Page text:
Packing checklist

  • Several pacifiers to help soothe your baby.
  • Diapers (you will need about 70 a week for an infant).
  • A blanket for your baby.
  • A baby carrier because there may not be a crib or bassinet for your baby once you arrive at your destination.
  • Extra clothes for your baby because these may be hard to find.
  • It can be loud in shelters and hospitals. Bring anything that could help soothe you and your baby.
  • Food for your baby.
  • Hand sanitizer.
  • Rectal thermometer and lubricant.
  • Non-aspirin liquid pain reliever.

 

 

 

 

 

After a disaster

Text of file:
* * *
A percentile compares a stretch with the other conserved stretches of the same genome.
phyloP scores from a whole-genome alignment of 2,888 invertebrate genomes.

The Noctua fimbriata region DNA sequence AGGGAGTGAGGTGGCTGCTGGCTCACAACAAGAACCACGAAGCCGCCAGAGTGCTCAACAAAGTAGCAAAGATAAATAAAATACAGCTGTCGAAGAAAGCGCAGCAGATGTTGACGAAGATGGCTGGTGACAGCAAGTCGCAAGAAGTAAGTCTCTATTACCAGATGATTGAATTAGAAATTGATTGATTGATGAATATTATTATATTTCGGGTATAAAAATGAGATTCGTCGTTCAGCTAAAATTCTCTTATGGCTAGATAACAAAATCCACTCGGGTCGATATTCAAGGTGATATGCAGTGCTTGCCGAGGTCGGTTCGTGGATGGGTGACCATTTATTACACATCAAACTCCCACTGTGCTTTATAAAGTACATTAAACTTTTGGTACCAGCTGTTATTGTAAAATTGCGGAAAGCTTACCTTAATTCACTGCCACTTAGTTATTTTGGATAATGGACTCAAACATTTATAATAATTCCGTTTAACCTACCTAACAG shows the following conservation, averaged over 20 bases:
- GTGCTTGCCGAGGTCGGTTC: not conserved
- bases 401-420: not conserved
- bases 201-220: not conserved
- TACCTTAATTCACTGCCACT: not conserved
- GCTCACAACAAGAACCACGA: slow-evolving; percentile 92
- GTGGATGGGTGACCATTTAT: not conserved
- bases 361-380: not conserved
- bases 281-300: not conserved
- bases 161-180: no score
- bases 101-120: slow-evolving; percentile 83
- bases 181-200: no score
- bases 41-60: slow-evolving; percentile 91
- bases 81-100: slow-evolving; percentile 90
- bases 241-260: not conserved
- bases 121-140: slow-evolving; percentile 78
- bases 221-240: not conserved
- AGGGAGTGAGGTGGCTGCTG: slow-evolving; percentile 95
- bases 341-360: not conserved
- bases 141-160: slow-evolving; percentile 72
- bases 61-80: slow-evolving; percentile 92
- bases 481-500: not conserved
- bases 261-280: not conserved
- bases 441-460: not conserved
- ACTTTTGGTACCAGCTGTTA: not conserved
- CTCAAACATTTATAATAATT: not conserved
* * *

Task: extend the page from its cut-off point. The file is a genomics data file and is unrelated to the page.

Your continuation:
Food
Do your best to eat at regular intervals throughout the day. Do not eat spoiled food or any food you think may be spoiled. The U.S. Centers for Disease Control and Prevention (CDC) provides information about food safety.

Feeding your baby
In emergency situations, babies have an increased need for the disease-fighting factors and the comfort provided by breastfeeding. Breastfeeding is especially recommended during a disaster because it is naturally clean. Refrigeration, bottles, or water for preparing formula are not necessary.

Breast milk is the best food for a baby during the first year of life. In emergencies, it's usually best for the baby if the mother can continue to breastfeed. If pre-prepared formula is unavailable or water supplies are unsafe, breastfeeding is especially wise. Breast milk can be especially good for premature babies.